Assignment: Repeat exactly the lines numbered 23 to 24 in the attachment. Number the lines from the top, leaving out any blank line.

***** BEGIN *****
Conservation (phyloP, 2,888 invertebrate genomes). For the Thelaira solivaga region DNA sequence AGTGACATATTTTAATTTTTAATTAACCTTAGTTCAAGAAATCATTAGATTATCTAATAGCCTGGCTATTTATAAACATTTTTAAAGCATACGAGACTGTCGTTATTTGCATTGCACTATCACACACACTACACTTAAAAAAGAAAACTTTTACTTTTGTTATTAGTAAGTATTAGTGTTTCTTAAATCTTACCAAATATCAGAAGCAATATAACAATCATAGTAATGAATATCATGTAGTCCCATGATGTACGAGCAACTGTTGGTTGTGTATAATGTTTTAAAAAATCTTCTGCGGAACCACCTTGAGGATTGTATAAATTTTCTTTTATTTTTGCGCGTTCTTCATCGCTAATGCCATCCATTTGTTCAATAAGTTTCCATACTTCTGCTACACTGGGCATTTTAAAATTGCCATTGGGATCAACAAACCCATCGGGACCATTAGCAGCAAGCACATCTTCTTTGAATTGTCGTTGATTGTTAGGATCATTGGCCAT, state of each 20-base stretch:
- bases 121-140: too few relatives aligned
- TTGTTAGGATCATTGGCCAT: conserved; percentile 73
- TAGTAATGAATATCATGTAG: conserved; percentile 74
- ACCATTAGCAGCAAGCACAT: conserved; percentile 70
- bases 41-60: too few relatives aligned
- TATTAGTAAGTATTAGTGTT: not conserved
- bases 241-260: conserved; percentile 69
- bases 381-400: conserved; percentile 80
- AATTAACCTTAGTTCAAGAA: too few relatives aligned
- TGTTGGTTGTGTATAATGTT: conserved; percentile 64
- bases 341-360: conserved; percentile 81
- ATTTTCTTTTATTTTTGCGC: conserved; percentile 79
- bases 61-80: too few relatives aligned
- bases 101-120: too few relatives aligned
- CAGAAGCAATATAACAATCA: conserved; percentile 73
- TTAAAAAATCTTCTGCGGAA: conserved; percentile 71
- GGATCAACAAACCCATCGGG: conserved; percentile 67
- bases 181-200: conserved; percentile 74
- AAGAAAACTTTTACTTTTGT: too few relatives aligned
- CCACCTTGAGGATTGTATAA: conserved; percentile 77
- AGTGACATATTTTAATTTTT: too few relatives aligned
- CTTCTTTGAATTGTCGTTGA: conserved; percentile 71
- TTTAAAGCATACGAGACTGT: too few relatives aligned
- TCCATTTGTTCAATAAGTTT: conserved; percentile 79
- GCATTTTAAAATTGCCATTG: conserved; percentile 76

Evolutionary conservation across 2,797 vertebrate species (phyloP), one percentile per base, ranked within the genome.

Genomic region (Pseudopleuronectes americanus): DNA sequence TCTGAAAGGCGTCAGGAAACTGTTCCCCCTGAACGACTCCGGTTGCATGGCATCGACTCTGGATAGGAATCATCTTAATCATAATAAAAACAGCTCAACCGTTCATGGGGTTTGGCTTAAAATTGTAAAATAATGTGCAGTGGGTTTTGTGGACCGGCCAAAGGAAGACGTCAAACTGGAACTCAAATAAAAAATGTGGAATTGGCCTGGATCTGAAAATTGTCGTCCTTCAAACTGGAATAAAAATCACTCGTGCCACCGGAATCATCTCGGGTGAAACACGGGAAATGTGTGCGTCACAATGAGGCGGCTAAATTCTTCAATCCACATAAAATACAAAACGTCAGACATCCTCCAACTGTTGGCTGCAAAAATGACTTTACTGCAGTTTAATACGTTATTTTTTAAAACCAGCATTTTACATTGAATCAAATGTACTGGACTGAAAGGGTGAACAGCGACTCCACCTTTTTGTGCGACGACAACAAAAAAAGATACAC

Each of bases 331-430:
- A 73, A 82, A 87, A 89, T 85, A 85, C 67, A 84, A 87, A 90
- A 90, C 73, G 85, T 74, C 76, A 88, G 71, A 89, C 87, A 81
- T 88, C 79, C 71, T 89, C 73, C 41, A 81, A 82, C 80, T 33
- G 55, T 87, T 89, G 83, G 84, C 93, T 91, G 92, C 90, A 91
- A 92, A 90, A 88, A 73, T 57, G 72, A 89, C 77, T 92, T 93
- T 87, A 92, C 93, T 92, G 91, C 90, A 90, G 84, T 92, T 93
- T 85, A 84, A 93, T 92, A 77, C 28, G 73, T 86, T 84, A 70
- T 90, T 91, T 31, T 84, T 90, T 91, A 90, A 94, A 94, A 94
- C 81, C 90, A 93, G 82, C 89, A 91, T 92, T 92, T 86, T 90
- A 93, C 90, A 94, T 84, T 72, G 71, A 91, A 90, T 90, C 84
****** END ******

- CTTCTTTGAATTGTCGTTGA: conserved; percentile 71
- TTTAAAGCATACGAGACTGT: too few relatives aligned